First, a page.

Following the news that New York State’s new Cybersecurity Requirements for Financial Services Companies take effect on March 1, 2017. IT security experts from CipherCloud, InfoArmor, NuData Security commented below.
Willy Leichter, VP of Marketing at CipherCloud:
“A state the size of New York can effectively create nationwide requirements. A similar trend started 15 years ago when California passed S.B. 1386, creating the first legal requirements for public notification of personal data breaches. This public scrutiny of data breaches has had an enormous impact on how organizations approach security, and to led to 47 US states (and many other countries) enacting similar data privacy laws.”
Robert Capps, VP of Business Development at NuData Security:
“Any regulatory attempt that takes cybersecurity seriously must be seriously considered. Cyber threats to financial institutions are growing steadily, and the attackers are becoming more sophisticated. Customers have a legitimate expectation of protection. Banks have an obligation to fulfill their safety and security promise. With the sheer volume, complexity, and scope of the problem, there is a perception that the dam has broken. While a seemingly strong stand may get votes, it might not necessarily solve the issue, especially when other approaches could be more effective.
In the wake of several high-profile data breaches at major financial institutions, New York State, and Governor Cuomo have determined that financial institutions must be regulated to ensure they live up to expected standards for combating cyber threats and that such systems are sufficiently architected to prevent cyber-attacks to the fullest extent possible. New York proposes that the Board of Directors of a New York licensed financial institution would have to file annual certifications with New York State Department of Financial Services (NYDFS), stating, to the best of their knowledge, that companies’ cyber programs comply with the regulations set forth.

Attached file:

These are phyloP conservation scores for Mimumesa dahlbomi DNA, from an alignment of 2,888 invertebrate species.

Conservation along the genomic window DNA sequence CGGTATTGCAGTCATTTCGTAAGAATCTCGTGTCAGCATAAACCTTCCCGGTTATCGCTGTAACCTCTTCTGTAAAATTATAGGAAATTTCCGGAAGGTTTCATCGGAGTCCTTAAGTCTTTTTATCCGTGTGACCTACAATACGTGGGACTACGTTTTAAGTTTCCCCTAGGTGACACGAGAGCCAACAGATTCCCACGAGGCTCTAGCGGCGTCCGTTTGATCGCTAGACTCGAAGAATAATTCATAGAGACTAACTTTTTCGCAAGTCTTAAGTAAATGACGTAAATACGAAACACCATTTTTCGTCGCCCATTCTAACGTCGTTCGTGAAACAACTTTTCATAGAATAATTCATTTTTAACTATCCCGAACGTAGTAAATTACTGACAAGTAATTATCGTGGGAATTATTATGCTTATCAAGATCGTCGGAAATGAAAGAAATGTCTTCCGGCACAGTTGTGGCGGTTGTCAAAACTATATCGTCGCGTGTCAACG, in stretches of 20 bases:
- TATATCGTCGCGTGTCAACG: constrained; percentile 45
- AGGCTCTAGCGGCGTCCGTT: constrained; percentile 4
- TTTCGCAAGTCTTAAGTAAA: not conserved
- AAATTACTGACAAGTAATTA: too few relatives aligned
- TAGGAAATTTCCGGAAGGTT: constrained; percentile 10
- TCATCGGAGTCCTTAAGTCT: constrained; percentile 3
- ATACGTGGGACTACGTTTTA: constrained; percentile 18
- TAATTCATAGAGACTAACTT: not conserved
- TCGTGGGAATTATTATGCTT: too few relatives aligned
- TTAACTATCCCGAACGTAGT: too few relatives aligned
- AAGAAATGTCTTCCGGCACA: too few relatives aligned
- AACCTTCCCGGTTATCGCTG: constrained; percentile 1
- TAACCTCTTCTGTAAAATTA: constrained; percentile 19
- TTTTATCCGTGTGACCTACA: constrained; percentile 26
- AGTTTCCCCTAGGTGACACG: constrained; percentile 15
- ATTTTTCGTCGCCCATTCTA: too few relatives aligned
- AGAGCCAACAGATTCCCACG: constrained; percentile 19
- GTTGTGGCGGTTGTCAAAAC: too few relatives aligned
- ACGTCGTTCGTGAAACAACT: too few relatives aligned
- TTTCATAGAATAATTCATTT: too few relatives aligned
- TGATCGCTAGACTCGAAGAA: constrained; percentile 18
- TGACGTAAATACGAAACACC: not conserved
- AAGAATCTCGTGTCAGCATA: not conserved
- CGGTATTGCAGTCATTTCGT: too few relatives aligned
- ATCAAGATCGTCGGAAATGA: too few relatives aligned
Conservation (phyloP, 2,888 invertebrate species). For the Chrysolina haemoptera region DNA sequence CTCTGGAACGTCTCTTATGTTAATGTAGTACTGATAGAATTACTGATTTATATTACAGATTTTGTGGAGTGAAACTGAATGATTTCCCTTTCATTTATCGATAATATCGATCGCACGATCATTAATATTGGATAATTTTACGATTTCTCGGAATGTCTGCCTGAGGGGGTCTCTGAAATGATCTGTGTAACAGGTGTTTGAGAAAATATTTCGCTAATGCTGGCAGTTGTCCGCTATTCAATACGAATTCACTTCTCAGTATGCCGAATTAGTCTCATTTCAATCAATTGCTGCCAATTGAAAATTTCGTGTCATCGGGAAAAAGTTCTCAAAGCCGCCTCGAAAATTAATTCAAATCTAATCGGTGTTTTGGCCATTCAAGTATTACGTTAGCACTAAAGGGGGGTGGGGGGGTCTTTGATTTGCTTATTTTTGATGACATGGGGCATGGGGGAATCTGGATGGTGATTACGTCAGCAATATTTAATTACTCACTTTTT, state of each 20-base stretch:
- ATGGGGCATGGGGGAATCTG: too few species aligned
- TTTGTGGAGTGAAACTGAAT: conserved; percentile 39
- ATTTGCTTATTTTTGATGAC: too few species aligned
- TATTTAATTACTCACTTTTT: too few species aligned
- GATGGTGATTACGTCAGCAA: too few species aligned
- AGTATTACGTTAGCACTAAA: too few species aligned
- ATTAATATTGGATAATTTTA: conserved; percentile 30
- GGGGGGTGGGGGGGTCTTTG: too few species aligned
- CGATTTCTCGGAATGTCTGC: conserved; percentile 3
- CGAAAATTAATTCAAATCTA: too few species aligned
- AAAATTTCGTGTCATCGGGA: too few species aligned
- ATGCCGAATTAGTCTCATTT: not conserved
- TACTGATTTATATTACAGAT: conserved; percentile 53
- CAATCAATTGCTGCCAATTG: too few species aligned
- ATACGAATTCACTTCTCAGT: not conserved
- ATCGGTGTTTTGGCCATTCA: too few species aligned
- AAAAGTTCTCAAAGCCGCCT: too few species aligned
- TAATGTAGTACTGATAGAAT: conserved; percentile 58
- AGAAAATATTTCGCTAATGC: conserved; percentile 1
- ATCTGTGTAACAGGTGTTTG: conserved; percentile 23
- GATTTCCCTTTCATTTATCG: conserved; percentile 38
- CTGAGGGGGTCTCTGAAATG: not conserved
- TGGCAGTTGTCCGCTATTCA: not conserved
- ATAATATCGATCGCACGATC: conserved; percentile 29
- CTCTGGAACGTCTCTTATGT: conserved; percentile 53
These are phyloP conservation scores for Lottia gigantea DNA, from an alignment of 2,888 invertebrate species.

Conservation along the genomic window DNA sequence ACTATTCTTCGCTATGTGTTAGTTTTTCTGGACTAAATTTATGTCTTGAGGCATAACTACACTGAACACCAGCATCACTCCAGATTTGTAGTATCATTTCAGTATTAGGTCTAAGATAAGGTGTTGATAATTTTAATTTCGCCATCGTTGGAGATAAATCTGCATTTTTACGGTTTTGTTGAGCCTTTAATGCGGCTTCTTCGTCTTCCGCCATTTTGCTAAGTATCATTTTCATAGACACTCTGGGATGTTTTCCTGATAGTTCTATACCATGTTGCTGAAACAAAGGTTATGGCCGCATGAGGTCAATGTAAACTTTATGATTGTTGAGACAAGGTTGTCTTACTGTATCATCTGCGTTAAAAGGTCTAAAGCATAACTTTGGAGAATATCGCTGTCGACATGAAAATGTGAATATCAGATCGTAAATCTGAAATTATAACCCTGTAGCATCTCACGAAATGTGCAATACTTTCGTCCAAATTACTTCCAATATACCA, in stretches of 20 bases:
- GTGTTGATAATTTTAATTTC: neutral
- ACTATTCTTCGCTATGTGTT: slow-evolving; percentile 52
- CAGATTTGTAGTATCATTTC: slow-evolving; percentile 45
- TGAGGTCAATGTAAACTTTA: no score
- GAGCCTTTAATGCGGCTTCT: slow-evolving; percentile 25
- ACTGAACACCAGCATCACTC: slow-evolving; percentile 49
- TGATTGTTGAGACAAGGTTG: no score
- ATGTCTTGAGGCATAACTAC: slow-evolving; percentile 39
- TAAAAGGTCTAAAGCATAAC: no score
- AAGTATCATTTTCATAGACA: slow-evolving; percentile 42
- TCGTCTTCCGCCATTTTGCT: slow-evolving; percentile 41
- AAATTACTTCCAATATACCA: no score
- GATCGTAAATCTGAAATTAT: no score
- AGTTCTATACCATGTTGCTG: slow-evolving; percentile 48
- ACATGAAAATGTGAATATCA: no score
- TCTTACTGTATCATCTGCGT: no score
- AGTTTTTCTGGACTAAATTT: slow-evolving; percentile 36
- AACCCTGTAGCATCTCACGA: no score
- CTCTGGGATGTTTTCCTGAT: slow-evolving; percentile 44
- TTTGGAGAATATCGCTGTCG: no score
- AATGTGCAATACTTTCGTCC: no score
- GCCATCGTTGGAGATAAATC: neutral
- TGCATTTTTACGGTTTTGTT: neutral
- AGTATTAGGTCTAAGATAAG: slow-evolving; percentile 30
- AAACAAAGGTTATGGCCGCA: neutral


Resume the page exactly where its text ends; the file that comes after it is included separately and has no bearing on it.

An institution’s Chief Information Security Officer (CISO) would have to present yearly reports to the Board of Directors that assess the confidentiality, integrity, and availability of information systems. In the draft regulations, the CISO would be required to provide a detailed account of any exceptions to cybersecurity policies and procedures, identify cyber risks, assess the effectiveness of the cybersecurity program, propose steps to remediate any inadequacies identified, and include a summary of all material cybersecurity events that affected the regulated institution during the period addressed by the report.
NY may be the first State to introduce such measures, but they most certainly will not be the last. A financial institution not wanting to draw the ire of regulators will want to get on board with improving their cybersecurity programs now, as they will take some time to implement.
However, New York’s reaction seems redundant to some existing federal laws and regulations. Most institutions already have a CISO to oversee the security function, and they are responsible for the creation, operation, and auditing of security programs. Their regulatory agency has responsibility for verifying that they are following that agency’s best practices, and will be sanctioned if they do not do so.
Also of note, New York state does not have jurisdiction over any institution that is chartered at the Federal level. Therefore, Governor Cuomo’s ability to address issues with large bank breaches like JP Morgan or HSBC is questionable. The NY Department of Financial Services oversees a handful of local institutions, so the impact of such regulation may be limited.
With 1 in 16 Americans hit with some form of identity crime in 2016, it’s no wonder consumers are fed up and are demanding results from their lawmakers. Given the impacts on consumers, we’re encouraged to see lawmakers take balanced efforts toward combatting identity theft. Customer loyalty is the lifeblood of banking. Therefore, it will be doubly important to ensure that any solutions deployed to meet these standards can provide better experiences for customers and are as low friction as possible.”
Christian Lees, CTO and CSO at InfoArmor:
“This is an example of progressive regulation coming into effect much like the Gramm-Leach-Biley act. There is a good chance that New York’s proposed rules could become the new industry standard, not only within the financial sector but across all industries requiring more advanced cyber abilities and third party management.”